(This is posted to both misc.consumers.house and alt.home.repair, but
not X-posted. )
Last summer, a neighbor sold his house to a contractor. The house went
down in November, and a new larger home is going up in its place. The
shell is completed (they finished siding yesterday), and there's been
HVAC, electrical, and plumbing contractors in and out for the past
week. It should be ready for sale within 6 weeks or so. During the old
house knock-down, DH spoke to the President of the contracting company
about whether they'd be interested in doing the same for our property,
as we're moving in June. The Prez said they could be interested, but
wouldn't do anything until the one down the street is finished. Since
it's nearing completion, DH and I would like to write a letter to the
contractor, include a photocopy of our plot plans so he has an idea of
lot size, and let them know that we're still interested in a sale. I'm
looking for information on the best way to write the letter... what to
say (or not) that would get the contractor interested.
Some general info:
The house down the street sold for $310K. (It was rather small, no
additions... which is unusual for this neighborhood. Also needed some
work.) Houses in this neighborhood have been selling at $350-400K (and
inching higher) for the past two years, and on the other side of town,
prices are much steeper... in the $600K+ range. (Those houses are more
McMansion-y, while my neighborhood is 3-4 bedroom Capes). We'd be happy
with $320K (and our lot is much bigger than down the street). We're in
a town about 15 miles west of Boston.
Contractor told DH in November that they're planning on listing the new
house down the street at $550-600K. I can't wait to see how quickly it
sells, and the final price.
We'd like to avoid the whole "showing the house" thing with a realtor.
We've got 4 big dogs, and two of them don't like the two others, so
they have to be separated. We've also got one car. If a realtor came by
with a prospective buyer, we'd have to take two dogs out in the car,
and I dunno... walk the other two? (Leaving any dogs here alone with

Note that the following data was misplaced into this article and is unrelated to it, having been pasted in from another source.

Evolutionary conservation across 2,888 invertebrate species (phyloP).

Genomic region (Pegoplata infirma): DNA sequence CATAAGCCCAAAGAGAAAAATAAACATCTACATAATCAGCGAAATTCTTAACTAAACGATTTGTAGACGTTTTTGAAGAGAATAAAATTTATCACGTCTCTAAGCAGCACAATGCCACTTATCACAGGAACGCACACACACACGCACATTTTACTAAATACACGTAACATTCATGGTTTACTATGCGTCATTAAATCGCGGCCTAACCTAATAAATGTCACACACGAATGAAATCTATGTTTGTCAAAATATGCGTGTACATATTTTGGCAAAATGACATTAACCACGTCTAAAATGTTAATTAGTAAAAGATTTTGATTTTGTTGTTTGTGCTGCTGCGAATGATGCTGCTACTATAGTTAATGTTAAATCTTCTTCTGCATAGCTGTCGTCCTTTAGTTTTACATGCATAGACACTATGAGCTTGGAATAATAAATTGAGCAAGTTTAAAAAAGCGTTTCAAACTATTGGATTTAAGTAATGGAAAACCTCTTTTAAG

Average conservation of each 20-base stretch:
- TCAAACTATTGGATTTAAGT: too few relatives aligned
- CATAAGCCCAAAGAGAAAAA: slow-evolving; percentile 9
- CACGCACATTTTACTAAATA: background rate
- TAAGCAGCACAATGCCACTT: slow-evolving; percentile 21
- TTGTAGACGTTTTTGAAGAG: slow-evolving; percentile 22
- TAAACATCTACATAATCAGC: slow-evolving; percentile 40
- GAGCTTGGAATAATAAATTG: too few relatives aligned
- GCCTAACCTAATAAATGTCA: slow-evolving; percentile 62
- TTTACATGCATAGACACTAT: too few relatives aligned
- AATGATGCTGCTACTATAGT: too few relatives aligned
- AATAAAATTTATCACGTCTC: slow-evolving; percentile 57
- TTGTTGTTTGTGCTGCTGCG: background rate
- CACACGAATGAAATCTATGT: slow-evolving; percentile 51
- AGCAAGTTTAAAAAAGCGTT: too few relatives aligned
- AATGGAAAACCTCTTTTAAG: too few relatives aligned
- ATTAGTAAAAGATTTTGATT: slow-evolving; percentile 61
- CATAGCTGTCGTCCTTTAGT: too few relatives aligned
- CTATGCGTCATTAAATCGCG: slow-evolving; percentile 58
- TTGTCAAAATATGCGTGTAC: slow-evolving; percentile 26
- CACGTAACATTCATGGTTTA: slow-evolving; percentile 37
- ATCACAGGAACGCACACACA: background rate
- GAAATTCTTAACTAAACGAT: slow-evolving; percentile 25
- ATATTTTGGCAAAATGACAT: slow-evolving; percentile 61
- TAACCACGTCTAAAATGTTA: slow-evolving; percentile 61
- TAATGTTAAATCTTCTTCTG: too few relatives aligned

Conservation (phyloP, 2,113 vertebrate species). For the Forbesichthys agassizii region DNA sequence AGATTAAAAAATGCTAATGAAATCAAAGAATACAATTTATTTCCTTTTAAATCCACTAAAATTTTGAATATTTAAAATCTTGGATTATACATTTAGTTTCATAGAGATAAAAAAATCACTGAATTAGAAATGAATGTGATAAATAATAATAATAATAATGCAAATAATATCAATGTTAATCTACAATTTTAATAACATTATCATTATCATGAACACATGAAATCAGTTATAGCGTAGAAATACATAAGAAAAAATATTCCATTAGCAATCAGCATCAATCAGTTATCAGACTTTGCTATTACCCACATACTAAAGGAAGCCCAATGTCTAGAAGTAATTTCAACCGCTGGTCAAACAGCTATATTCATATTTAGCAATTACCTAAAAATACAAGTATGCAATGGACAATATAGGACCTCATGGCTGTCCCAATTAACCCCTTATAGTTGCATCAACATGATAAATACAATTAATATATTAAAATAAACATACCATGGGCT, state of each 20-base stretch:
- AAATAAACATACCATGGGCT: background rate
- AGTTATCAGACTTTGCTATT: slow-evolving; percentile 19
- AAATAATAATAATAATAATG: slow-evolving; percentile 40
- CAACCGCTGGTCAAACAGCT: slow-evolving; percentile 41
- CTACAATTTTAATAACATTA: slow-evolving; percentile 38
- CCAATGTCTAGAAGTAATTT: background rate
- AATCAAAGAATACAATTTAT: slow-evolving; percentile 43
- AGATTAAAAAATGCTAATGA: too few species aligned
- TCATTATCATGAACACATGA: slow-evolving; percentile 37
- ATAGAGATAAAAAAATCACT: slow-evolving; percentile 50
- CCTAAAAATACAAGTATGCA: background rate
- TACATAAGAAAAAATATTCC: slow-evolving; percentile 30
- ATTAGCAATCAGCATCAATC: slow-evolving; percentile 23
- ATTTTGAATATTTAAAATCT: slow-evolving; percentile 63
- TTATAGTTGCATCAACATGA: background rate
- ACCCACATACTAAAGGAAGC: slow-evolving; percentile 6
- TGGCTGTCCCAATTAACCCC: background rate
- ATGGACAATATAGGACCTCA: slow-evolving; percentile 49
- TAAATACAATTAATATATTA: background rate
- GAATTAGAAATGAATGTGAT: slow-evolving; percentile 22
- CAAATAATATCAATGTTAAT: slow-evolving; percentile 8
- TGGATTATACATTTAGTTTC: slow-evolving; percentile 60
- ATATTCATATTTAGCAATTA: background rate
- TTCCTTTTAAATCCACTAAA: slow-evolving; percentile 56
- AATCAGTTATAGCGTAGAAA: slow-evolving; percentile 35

strangers isn't an option.) And add three kids into the mix, as well.
It would just be easier to sell privately than deal with the
If we sold directly to the contractor, we wouldn't need to bother with
a realtor, and the associated fees. All we would need is a lawyer.
Also, since he's knocking the house down, there's no worries that new
owners might sue later for "problems."
We bought our house as a "fixer-upper." We've done a lot of work to it,
but there's still more to be done before we'd be ready to sell it
through a realtor. If we went with a realtor, our asking price would
probably be more like $350K+ (but that profit would be negated by the
realtor's fees and the time/money spent on repairs). If we sold to the
contractor, we wouldn't have to bother with the rest of the repairs,
since the house would be demolished.
We want to be out by June. If we use a realtor, there's no guarantee
that the house would sell quickly enough, which would throw a wrench
into our moving plans. We're moving to Alaska, and want enough time
over the summer for the cross-country drive and house-hunting there.
So, the letter writing? I plan to emphasize that our lot is bigger (as
is our house, compared to the one knocked down), and that we're willing
to move quickly. I'd like to mention the "realtor problems" WRT our
dogs, as well as repairs still needed. But I'm not sure if the dog
thing would sound too personal and not professional enough (I'm
shooting for "business-like" writing, not "chatty.") And if I discuss
areas to repair, I'm worried that (should the contractor decline and
we're forced to go with a realtor) there's now written disclosure of